Radiation Physics Residency

Our program is designed to produce well-rounded medical physicists specially trained to provide clinical physics support for comprehensive management of cancer.

The Texas A&M Health Science Center College of Medicine - Scott & White Radiation Physics Residency is a two-year CAMPEP-accredited program for candidates with a master’s or doctoral degree who are interested in providing cancer management alongside radiation oncologists.

We accept two positions per year.


  • Residents become competent in all areas related to the safe and efficacious use of ionizing radiation as it relates to simulation, planning and treatment delivery of human disease. This is accomplished in part through routine evaluated clinical rotations and didactic lectures.
  • Residents complete structured rotations that include written summaries/reports at the completion of the rotation. Mentor meetings occur throughout each rotation in one-to-one and group settings.
  • Residents present, review and defend their knowledge of a given rotation in oral-based sessions with the residency program faculty.
  • Grades are based on the results of ongoing evaluations and end of rotation oral exams.
  • Residents obtain an appropriate mastery of the radiation physics principles (e.g. interactions of radiation in matter, radionuclidic decay therapy) associated with the use of radiation in treatment of human malignancy.
  • Residents obtain a level of training in anatomy, computer technology and diagnostic imaging appropriate for a position as a therapeutic radiological physicist. This is primarily accomplished during the clinical dosimetric treatment planning rotation and didactic courses on these topics.
  • Residents demonstrate knowledge sufficient to manage the radiation safety aspects of a radiation oncology practice.
  • Residents attend department conferences, M&Ms, journal clubs, resident seminars and radiation physics division meetings.
  • Residents understand the potential uses of – and hazards associated with – ionizing radiation and high voltage electronics as used in the practice of radiation oncology.
  • Residents understand, through both didactic and practical training, radiobiological principles of the use of radiation.

A bibliography provides residents reading assignments consisting of book chapters, salient papers and related instructions. At the same time, residents observe and receive explicit instructions on why, how and what, with attention to making sure each resident understands the fundamental aspects of the current rotation. A meeting with at least one of the physics faculty members is held during the rotation to review/document assessed resident progress.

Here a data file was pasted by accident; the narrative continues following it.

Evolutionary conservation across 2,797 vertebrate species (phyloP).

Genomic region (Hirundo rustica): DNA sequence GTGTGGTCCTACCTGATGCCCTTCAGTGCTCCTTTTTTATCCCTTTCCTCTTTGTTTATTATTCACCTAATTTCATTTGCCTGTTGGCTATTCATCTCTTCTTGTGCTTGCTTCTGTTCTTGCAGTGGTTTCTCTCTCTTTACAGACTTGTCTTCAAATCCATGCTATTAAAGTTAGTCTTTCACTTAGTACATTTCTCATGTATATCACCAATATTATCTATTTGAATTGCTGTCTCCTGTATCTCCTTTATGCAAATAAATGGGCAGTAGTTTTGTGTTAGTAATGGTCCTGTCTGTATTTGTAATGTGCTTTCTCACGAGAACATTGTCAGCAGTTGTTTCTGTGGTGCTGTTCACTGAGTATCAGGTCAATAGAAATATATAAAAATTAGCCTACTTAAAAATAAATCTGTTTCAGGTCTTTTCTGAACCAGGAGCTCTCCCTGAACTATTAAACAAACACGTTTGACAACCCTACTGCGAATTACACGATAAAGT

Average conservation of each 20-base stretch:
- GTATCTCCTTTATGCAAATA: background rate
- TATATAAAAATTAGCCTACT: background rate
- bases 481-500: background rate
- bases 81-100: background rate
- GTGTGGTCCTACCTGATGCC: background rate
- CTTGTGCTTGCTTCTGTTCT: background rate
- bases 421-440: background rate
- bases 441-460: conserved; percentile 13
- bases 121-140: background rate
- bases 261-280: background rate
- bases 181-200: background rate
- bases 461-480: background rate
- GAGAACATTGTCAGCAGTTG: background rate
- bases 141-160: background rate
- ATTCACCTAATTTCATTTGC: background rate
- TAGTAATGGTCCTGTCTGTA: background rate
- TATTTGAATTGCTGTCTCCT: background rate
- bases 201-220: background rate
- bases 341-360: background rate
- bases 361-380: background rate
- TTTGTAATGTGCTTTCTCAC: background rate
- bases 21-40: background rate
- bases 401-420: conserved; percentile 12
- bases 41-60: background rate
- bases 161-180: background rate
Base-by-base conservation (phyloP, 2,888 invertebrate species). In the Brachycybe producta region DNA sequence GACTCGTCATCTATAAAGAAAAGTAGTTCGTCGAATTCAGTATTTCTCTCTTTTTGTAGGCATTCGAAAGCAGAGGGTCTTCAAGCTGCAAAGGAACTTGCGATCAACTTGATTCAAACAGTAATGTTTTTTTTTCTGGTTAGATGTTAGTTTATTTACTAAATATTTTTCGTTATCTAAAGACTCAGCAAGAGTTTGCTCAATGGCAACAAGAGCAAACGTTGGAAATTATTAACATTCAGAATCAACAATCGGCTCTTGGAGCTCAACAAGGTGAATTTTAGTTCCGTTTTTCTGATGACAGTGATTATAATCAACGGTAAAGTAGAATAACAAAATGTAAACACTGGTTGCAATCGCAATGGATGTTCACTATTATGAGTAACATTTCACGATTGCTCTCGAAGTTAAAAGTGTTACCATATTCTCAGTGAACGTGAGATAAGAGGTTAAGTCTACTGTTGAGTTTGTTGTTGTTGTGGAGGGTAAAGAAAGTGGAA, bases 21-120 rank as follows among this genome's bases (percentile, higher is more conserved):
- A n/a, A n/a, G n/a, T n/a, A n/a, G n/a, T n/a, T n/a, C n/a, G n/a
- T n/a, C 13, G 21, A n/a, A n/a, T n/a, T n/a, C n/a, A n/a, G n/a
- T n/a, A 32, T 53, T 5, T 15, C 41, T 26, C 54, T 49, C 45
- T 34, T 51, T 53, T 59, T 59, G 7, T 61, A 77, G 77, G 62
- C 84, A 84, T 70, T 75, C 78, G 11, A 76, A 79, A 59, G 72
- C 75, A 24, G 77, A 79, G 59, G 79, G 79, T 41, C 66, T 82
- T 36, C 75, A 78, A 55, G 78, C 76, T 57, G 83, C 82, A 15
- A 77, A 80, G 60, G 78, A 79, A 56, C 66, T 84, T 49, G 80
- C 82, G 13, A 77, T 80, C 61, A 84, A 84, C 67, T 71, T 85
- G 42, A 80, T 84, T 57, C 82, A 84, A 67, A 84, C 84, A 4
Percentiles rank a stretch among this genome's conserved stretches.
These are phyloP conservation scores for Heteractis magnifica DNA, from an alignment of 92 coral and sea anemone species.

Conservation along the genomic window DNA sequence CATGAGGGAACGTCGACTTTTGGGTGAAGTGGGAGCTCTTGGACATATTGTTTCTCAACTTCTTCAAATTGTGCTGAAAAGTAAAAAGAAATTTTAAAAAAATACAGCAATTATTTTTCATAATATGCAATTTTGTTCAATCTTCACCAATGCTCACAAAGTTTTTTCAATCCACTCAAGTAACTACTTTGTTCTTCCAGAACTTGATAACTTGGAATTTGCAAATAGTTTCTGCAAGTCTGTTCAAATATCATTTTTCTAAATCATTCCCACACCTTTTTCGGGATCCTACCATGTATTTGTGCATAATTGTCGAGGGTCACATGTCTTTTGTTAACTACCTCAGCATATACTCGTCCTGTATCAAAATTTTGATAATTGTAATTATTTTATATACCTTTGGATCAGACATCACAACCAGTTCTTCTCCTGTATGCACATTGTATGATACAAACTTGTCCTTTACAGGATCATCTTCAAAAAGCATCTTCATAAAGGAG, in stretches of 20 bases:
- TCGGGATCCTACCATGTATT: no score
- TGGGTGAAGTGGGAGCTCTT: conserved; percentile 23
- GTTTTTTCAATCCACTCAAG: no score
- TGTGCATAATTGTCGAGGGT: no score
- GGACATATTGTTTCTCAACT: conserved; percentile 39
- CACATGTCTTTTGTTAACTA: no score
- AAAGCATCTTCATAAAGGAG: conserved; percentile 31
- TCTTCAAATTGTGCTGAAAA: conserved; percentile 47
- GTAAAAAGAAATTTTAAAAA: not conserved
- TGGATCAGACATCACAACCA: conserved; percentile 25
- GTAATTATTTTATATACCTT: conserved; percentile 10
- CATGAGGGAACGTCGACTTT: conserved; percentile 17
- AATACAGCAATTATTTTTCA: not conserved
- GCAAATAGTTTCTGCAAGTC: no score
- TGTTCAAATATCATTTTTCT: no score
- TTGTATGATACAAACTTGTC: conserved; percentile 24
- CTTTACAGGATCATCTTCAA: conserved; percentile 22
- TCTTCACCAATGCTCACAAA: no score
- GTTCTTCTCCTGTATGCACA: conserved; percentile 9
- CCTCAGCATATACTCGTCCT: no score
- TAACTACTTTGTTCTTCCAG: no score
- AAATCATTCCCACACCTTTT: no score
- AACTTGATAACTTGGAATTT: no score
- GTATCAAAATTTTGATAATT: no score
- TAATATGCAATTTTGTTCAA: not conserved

Engaged in the rotation, but closely supervised, residents work hand-in-hand with a mentor, performing the tasks under direct supervision. This develops the confidence in the residents’ ability to carry out the process. Mentors write an evaluation documenting progress. A meeting with at least one of the physics faculty members is held during the rotation to review/document assessed resident progress.

Toward the end of the rotation, residents are expected to perform the duties as a medical physicist, using a mentor as a consultant for questions. This mentor evaluates each resident on the level of competence developed at this stage of the residency.

First-Year Physics Resident Rotation

Month Rotation            (Rotation Mentor) Topics to be covered Assigned Reading
July Orientation Simulation TAC 289.229, ICRU 62 Pg 4-16 (target volumes),  TG-66,  Bushberg CT chapter
August Ext. Beam Rotation MU, Dose Calc TG-71,  Eclipse Algorithms Reference,  TG-40,  Jursinic OSL white paper
September Calibration, Dosimetry, QA TG-25,  TG-21,  TG51+addendum,  TG-142
October IMRT Rotation IMRT Planning TG-119, TG-132, TG-50
November IMRT QA and Dosimetry TG-218, TG-62, TG-55
December Non-CT Imaging Modalities Bushberg US Chapter, MRI Chapter, PET Chapter
January Brachy Rotation HDR/LDR TG-56, TG-43U,  ICRU 38,  ICRU 58
February 10CFR19, 20, 35, 49short,  GEC ESTRO GYN brachy recommendation 2
March TG-64, TG-128
April Special Procedures Dosimeters TG-36, AAPM 2009 SS CH 23-32
May TG-29. TG-30, TG-101, TG-76
June SRS/SBRT RTOG 0813, RTOG 0631, IAEA 483, NCRP 151, TG 109 (2019)


Second-Year Physics Resident Rotation

Month Rotation            (Rotation Mentor) Topics to be covered Assigned Reading
July Brachy Rotation HDR/LDR TG-56, TG-43U,  ICRU 38,  ICRU 58
August 10CFR19, 20, 35, 49short,  GEC ESTRO GYN brachy recommendation 2,
Sep TG-64, TG-128
October Special Procedures Dosimeters TG-36, AAPM 2009 SS Ch 23-32
TG-29. TG-30, TG-101, TG-76
November SRS/SBRT RTOG 0813, RTOG 0631, IAEA 483
December NCRP 151, TG-109 (2019)